Recognizing Employees Take a Lot More Than Just a Paycheck


In all the news and research feeds I follow, occasionally the author of an article or post will phrase his comments in a way that leaves me thinking, “I wish I’d written that myself.”

One such statement comes from Jay Forte on the Human Capitalist blog:

You don’t pay your employees to do a job. You pay them to think about and deliver the best, most efficient and most profitable response in each moment. The better aligned they are to jobs that fit their abilities — roles that let them do what they do best — the better their decisions and the greater their performance. Job fit, or the right talent for the right job, drives success. Talent makes or breaks an organization.”

Jay drives home why a favored phrase of lazy managers – “I don’t need to recognize employees; That’s what I pay them for” – is so wrong.

1. Assessing job fit

This belief of lazy managers ignores the importance of job fit. The question remains – How do you make sure you have the right talent in the right job? How do you know for sure employees are truly delivering their best?

Sure, the obvious answer is the performance review, but I think we’d all agree the way in which the annual review is usually implemented is flawed at best. Besides, you need employees “deliver[ing] the best, most efficient and most profitable response in each moment” – this moment, right now.

That’s what makes social recognition the most powerful tool in the HR tool kit to assess job fit in real time.

In an environment where all employees are empowered and encouraged to recognize others for exceptional work in the moment, managers and HR leadership have exponentially more data points to better infer which employees are in roles where they are having a differentiating impact on their colleagues, the team, the customers or the company.

At the very least, HR has more information on a more regular basis to start to ask important questions.

2. Valuing employees with more than a paycheck

Critically, if all you’re doing is paying employees to do a job (and relying on standard merit increases as a primary reward mechanism or doing so), you’re not really valuing your employees at all.

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Looking at recent data, 2 percent and 3 percent are the most common budgeted pay raises this year in the UK. In November, SHRM projected that U.S. salary increase budgets for 2014 would remain at 3 percent, too.

Yet, the rate of inflation in the UK is hovering between 1.6 percent and 2 percent. And, the rate of inflation in the U.S. is holding steady around 2 percent as well. Merit increases today barely keep up with the cost of living.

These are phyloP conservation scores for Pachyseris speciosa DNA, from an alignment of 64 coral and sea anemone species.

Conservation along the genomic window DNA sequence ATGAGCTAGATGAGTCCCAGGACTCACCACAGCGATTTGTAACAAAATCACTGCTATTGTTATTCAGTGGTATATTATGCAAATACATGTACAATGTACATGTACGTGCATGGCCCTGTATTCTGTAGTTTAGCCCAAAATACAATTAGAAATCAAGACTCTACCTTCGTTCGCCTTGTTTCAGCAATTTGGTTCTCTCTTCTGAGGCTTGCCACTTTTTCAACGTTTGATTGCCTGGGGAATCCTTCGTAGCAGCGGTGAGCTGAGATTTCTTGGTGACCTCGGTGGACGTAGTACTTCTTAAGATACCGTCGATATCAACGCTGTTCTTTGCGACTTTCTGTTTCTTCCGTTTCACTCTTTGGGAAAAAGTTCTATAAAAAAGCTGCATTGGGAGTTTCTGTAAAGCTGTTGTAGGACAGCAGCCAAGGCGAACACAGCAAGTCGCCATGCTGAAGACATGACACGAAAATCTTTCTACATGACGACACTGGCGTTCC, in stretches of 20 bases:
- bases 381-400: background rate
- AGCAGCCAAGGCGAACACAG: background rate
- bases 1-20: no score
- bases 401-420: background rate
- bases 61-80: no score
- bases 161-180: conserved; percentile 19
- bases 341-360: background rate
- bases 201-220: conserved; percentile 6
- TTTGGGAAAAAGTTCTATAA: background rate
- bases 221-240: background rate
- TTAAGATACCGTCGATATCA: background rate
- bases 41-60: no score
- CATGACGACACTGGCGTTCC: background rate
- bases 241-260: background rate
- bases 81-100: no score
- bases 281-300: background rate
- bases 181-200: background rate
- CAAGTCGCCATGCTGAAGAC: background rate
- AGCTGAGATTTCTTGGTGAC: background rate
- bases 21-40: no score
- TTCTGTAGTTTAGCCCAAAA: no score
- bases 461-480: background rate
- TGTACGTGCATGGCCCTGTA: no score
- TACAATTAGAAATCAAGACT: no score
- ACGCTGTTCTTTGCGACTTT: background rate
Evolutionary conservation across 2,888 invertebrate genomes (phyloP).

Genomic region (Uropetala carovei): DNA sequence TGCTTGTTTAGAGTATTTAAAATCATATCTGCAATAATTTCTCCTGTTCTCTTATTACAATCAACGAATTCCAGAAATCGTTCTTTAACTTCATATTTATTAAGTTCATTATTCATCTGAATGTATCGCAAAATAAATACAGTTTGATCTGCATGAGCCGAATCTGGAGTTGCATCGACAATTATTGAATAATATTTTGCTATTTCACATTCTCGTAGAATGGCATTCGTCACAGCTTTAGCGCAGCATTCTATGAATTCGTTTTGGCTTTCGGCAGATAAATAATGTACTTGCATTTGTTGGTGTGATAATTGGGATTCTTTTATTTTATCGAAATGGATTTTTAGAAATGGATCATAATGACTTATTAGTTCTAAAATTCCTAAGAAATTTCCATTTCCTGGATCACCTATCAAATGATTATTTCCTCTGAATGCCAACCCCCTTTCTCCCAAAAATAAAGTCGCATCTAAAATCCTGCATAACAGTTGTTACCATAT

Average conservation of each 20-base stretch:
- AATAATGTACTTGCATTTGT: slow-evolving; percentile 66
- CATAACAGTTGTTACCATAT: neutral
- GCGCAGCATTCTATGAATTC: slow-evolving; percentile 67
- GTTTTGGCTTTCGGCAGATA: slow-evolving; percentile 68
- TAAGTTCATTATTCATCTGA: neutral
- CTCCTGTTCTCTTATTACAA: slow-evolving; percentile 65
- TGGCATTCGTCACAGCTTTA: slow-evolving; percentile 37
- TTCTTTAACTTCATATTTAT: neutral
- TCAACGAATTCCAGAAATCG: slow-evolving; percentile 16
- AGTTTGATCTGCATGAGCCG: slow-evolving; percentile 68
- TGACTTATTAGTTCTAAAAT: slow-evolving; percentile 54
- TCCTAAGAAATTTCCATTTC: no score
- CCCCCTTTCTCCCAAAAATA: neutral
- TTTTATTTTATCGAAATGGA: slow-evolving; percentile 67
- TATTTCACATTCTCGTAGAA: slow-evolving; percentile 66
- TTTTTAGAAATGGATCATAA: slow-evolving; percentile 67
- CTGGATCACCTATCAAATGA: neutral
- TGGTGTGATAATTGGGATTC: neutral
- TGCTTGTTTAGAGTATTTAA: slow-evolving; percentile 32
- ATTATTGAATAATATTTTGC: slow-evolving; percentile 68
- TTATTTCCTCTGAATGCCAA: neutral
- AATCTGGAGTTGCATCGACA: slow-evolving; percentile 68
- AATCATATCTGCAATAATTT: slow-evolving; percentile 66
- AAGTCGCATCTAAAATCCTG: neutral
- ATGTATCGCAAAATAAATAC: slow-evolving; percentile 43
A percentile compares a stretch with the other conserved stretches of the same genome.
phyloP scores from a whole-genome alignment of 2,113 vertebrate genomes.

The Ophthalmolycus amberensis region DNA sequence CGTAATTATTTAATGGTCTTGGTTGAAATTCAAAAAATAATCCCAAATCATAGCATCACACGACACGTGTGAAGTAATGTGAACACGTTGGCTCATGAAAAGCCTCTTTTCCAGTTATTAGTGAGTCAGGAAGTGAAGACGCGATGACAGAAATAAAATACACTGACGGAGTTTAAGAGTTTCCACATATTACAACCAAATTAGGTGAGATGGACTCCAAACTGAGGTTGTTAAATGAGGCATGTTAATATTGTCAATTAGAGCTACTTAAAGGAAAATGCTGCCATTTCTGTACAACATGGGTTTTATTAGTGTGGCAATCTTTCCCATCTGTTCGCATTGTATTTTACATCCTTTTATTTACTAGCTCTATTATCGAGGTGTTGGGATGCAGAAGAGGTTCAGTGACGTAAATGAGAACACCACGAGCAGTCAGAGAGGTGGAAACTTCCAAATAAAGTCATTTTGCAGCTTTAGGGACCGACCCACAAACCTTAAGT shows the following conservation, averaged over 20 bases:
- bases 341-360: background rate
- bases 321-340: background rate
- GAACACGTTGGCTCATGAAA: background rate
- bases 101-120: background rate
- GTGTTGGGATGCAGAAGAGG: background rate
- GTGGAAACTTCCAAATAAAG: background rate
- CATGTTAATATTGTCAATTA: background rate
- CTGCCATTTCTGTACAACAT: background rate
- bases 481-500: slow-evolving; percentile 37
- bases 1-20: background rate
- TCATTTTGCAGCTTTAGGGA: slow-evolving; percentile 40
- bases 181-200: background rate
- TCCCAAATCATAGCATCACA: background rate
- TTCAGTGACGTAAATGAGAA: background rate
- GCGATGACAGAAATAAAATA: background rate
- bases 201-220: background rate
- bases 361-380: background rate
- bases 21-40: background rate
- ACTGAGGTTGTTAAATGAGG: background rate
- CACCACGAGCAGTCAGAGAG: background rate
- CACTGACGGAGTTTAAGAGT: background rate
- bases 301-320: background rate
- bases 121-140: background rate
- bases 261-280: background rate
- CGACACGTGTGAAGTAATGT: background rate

Talent needs to be recognized – and rewarded

If we do, indeed, believe that “talent makes or breaks an organization” (and I certainly do), then talent needs to be recognized and rewarded for the great work they do beyond their pay check alone.

Great work deserves great acknowledgment – from everyone and available to everyone.

What do you pay your employees to do?

This was originally published at the Compensation Café blog, where you can find a daily dose of caffeinated conversation on everything compensation.

Derek Irvine is one of the world’s foremost experts on employee recognition and engagement, helping business leaders set a higher vision and ambition for their company culture. As the Vice President of Client Strategy and Consulting at Globoforce, Derek helps clients — including some of world’s most admired companies such as Proctor and Gamble, Intuit, KPMG, and Thomson Reuters — leverage recognition strategies and best practices to better manage company culture, elevate employee engagement, increase retention, and improve the bottom line. He's also a renowned speaker and co-author of Winning with a Culture of Recognition. Contact him at


2 Comments on “Recognizing Employees Take a Lot More Than Just a Paycheck

  1. Derek – I like this article a lot! It is simple and gets to the point that most employees want more then a paycheck to get out of bed every morning. I worked for a company where some of the leadership team made comments similar to “Why should I recognize employees for doing their jobs” and this is an example of the problem. We need to pay our employees fairly, which will allow them to like their jobs. But, just by providing recognition for a job well done (which is typically free) can vastly improve their work life and overall employee retention.

  2. A paycheck will get most people out of bed, but it won’t get them to stay late, come in early, or tackle extra projects outside of their normal scope. When someone does go above and beyond be sure to recognize that as soon as you see it! That helps encourage positive behaviors

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